Sony Sued Over CD Hyperlinks
The lawsuit, which was filed Jan. 31 in the U. S. District Court for the District of Columbia, claims that "bundling" links within Sony products should be deemed illegal as it threatens retailers such as Tower Records, Compact Disc World and The Musicland Group, with erosion of their customer base.
"If a consumer goes into a record store this week and purchases a Ricky Martin CD and puts it in its CD-ROM drive, an icon and a hyperlink [that says 'take me to RickyMartin.com'] will come up," said Pamela Horovitz, president of NARM, Marlton, NJ. "On that Web site is a link to buy additional CDs that takes consumers directly to the online Sony Music store. It creates a playing field that's not level."
"It's similar to a manufacturer putting a coupon in a CD asking the consumer to go to the store across the street," said David Lang, president of Compact Disc World, South Plainfield, NJ. "That wouldn't be fair, would it? That's what it's all about, we're hoping Sony will do the fair thing."
Sony Music was served the papers at press time.
"We can't comment until we have fully reviewed the suit," said a spokeswoman at Sony Music Entertainment Inc., a subsidiary of Sony Corp. of America, New York.
The validity of the case is difficult to evaluate, as a number of third-party lawyers contacted by iMarketing News labeled this a complicated anti-trust suit.
"It's a novel argument," said David H. Evans, an attorney with Arent, Fox, Kintner, Poltkin & Kahn, Washington. "I haven't heard of a case like this before."
At least one lawyer thinks the case will be dismissed. "NARM's complaint seems to be asking the court to extend the antitrust laws well beyond their current boundaries," said William Swiggart, managing partner at Swiggart & Agin, LLC, Boston. "The behavior complained of is analogous to the publisher of a paperback book, including in the back of the book a form whereby the reader may order copies of other books by the same author, or similar books, directly from the publisher, bypassing the retailer.
"The real problem for the NARM members seems to be that the Internet makes the order form provided by Sony tremendously more powerful than a paper order form because it is far easier for the consumer both to sample the similar product from the ECD, and to order a copy of it through a hyperlink. Unfortunately for NARM, the power of this arrangement presents a tremendous potential benefit to the consumer. It would, in my view, contravene the purpose of the antitrust laws to extend them in such a manner as to deny the consumer this benefit."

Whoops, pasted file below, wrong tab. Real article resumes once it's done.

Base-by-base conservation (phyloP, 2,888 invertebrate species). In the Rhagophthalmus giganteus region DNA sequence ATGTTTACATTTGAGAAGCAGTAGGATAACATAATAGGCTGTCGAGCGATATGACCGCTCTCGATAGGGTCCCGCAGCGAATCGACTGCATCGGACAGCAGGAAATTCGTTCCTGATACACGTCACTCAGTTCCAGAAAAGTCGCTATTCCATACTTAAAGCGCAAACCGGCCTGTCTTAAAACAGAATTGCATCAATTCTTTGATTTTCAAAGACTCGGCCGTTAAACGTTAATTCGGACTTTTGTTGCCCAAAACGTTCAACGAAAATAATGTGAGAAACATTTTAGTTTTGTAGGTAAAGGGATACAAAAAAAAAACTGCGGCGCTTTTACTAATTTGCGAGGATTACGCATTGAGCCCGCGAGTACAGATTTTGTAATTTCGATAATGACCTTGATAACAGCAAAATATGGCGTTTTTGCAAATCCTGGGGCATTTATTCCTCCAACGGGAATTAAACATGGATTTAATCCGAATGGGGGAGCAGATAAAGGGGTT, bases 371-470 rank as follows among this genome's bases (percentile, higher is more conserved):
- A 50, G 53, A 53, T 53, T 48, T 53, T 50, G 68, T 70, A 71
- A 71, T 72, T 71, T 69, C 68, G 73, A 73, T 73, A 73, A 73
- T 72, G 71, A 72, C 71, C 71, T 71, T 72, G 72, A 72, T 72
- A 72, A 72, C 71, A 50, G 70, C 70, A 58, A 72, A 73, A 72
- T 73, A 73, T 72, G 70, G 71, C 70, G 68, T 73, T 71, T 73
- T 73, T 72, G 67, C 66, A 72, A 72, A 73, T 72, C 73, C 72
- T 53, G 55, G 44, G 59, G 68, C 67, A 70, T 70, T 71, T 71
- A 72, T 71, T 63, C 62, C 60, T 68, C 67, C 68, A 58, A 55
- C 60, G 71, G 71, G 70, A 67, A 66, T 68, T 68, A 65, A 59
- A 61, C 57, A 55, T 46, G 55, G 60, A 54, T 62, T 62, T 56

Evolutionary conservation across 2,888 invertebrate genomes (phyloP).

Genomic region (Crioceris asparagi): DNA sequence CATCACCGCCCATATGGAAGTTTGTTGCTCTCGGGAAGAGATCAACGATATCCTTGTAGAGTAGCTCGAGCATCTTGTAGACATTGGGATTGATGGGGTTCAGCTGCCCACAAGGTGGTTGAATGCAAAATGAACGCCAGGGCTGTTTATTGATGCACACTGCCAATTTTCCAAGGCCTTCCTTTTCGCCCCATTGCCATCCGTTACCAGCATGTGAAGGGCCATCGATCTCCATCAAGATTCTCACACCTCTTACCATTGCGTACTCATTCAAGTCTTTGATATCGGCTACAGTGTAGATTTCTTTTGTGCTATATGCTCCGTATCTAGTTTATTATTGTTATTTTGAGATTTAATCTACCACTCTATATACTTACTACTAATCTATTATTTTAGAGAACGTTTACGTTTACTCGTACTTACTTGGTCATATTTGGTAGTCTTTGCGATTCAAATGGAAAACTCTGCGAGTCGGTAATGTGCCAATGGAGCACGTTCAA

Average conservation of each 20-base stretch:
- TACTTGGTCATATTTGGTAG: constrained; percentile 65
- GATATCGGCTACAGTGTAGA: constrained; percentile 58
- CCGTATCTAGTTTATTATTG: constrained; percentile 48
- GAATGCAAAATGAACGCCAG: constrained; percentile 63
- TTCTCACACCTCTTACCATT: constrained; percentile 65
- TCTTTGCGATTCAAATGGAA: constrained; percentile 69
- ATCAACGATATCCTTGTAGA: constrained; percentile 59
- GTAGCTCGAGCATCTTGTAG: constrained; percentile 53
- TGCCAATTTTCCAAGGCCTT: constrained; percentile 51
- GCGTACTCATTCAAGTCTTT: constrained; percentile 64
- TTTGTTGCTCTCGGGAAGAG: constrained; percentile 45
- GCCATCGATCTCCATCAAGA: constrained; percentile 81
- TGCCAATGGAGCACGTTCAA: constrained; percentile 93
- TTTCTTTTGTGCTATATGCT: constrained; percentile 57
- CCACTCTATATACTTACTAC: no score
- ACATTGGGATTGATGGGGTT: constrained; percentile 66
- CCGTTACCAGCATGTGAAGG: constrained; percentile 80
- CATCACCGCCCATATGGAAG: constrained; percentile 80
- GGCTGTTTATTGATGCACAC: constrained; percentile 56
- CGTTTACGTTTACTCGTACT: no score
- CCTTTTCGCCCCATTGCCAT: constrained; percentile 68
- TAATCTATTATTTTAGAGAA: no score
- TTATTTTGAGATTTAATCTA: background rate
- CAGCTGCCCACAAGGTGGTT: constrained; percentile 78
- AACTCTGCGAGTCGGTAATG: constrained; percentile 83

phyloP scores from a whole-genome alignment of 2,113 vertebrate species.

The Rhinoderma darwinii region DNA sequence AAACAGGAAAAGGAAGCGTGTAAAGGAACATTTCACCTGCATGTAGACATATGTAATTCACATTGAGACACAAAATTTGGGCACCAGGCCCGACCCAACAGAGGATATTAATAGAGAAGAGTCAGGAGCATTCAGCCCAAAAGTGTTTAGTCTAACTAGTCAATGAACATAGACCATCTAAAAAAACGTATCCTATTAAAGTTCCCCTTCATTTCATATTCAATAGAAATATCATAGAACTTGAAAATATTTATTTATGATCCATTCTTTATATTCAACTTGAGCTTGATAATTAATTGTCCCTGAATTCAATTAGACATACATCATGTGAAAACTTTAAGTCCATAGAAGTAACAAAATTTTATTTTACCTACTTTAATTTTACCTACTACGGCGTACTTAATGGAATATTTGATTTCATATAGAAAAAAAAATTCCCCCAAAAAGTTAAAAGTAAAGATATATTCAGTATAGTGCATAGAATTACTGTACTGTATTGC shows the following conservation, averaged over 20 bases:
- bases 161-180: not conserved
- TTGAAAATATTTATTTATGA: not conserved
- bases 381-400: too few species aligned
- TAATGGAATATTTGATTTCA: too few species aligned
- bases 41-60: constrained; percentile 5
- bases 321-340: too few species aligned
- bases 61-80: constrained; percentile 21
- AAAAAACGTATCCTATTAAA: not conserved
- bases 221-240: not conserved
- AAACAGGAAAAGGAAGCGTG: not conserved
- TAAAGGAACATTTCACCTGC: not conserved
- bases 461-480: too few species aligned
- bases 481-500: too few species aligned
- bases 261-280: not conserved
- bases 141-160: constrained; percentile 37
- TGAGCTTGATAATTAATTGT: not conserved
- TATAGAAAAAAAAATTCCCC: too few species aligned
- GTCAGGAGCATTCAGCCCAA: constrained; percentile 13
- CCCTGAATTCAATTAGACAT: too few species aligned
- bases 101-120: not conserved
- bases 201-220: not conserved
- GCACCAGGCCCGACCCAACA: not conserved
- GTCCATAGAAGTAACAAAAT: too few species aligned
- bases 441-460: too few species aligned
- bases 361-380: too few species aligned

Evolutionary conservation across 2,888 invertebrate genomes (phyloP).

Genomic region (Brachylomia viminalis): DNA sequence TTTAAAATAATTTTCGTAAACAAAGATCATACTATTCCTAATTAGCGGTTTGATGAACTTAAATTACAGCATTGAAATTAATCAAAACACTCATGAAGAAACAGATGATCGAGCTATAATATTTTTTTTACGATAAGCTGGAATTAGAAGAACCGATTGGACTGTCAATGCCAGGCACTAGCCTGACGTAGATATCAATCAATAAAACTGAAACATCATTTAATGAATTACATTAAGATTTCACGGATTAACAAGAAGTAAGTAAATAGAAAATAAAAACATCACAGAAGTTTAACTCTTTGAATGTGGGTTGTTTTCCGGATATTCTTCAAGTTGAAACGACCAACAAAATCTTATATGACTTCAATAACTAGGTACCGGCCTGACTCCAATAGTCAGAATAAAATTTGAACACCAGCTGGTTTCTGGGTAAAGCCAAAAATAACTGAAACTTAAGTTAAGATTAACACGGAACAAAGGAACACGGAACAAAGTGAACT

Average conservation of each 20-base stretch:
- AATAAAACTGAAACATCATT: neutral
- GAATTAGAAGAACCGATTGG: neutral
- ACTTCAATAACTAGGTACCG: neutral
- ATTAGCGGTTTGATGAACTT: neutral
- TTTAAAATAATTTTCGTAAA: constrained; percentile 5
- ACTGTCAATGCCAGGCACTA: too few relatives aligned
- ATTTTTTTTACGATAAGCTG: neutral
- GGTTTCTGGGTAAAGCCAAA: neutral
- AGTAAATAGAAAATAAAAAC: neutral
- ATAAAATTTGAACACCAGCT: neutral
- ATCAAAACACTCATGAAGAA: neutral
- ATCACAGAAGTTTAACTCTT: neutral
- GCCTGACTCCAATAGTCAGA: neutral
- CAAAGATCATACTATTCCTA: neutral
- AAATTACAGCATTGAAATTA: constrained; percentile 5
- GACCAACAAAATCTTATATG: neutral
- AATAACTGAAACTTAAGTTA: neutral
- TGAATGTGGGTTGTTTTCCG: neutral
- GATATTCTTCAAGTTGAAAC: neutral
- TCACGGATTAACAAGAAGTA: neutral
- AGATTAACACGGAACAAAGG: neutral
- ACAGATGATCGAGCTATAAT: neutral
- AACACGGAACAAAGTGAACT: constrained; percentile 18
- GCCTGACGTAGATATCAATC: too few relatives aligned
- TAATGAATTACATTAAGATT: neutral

In the meantime, retailers are left with little choice but to stock CDs with the links because Sony does not identify which discs contain the links and which don't.
"The CDs that include hyperlinks are not identified to us. We are not given a choice whether we want to sell them or not," said Lang. "We want to have the choice not to sell a product that takes the customer to a rival retailer. We don't think that's too much to ask."
The suit is in many ways a preemptive strike as retailers fear that in the long run links on DVD audio and digital downloads as well as CDs could cause serious damage to their customer base. "It's not just about CDs, it's about the future of prerecorded entertainment," said Lang.
The reason Sony was targeted was the fact that "they've got a combination of practices that casts the widest net that [encompasses] all of the concerns of retailers in one lawsuit."
In addition to the hyperlinks, NARM has included the use of "blow-in" promotional inserts in the suit. These inserts, that are tucked in the CD jewel case, direct consumers to competitors and other related products and services owned or operated by Sony.
Additionally, the suit states that Sony's actions are raising the barriers of entry for NARM members as well as raising costs to independent record companies because retailers will be forced to raise their margins to compensate with "Sony's free riding and dilution of NARM retailers' sales."
In the end, retailers are not asking for the removal of the hyperlinks in total, just the ones that link to online stores.
"We're not anti-consumer. We're not trying to take away a consumer's entertainment. The hyperlinks are great. They offer artist's biographies, videos, hidden tracks," said Lang. "It's great for the consumer. We love selling them. We don't love the hyperlinks [that sell Sony products]."
NARM is the non-profit trade association that represents more than 1,000 member companies engaged in music retailing, wholesaling and distribution.